One such collaboration is that between Indonesian chatbot developer Kata.ai and Telkomsel, the mobile network subsidiary of Telkom, the country’s biggest telco.
“We can see amount of data they’re collecting… and their business is growing in double digits each year,” said Kata.ai co-founder and CEO Irzan Raditya.
With this huge number of customers comes a huge amount of interaction with them, a whole load of admin work – and, inevitably, more than a few complaints. Kata.ai’s AI-driven chatbot can handle much of this work for Telkomsel, allowing the network operator’s employees to focus on those issues that require a human touch.
“We saw customer service agents mostly doing mundane things, repetitive tasks,” said Raditya. “We see AI helping them to be more productive, to do things more efficiently. And it can pass all those things that require ‘high-touch’ handling – like complaints – to humans.”
Meanwhile, the smart chatbot can answer customer inquiries like “Where’s the store nearest to me?” and “What pricing plans do you offer?”
Beyond organizational efficiency and improved customer engagement, Kata.ai’s chatbot also has the potential to open new revenue streams for Telkomsel. “They could never monetize their channels on Instagram, Facebook, and so on,” Raditya explained. The chatbot makes it more feasible to sell packages through social media and website interactions.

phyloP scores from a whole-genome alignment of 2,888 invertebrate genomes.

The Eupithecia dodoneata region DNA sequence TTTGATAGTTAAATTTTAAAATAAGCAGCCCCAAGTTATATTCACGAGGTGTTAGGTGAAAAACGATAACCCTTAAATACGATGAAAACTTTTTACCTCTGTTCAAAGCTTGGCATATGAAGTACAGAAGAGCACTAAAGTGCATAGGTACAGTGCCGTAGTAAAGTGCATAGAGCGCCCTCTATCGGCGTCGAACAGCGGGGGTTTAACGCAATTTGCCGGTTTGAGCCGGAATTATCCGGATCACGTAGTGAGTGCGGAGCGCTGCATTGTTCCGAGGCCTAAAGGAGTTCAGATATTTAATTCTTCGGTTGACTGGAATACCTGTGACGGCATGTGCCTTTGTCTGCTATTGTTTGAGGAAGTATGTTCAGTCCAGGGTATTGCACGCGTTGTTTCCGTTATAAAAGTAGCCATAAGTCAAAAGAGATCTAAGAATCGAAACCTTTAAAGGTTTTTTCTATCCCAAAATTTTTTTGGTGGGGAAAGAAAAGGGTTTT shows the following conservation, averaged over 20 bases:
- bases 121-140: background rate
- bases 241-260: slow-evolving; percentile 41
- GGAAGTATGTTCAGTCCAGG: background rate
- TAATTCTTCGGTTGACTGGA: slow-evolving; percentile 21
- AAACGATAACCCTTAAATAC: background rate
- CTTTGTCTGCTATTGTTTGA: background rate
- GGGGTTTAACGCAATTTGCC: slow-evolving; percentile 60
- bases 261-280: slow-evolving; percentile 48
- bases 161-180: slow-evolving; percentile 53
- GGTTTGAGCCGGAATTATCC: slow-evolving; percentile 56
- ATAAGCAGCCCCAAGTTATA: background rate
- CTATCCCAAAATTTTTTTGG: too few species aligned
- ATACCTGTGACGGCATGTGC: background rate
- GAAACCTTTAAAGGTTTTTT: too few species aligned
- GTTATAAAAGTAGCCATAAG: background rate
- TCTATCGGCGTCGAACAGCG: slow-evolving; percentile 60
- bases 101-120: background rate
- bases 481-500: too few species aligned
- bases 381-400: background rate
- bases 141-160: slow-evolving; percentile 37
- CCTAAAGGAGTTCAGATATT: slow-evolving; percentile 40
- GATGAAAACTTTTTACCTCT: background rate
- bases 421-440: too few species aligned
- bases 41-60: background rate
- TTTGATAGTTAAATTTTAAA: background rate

Another way of leveraging a larger dataset is to roll out your AI tech in big markets. And Indonesia is as big as it gets in Southeast Asia, accounting for about half the region’s total population and with a widely variable demographic make-up.
“Value increases as scale does,” said Chitturu. “So playing in Singapore, with five million people, as opposed to Indonesia, with 260 million – the economies of scale, the cost improvement are so much better.”
Nevertheless, there are a few significant obstacles to overcome before Indonesia can fully begin to unlock this potential.
One key challenge is access to talent, Chitturu said, though he added that this seems to be a global problem. “Even companies in the US are struggling,” he said. “Because there is a very limited number of data scientists, and they’re very expensive.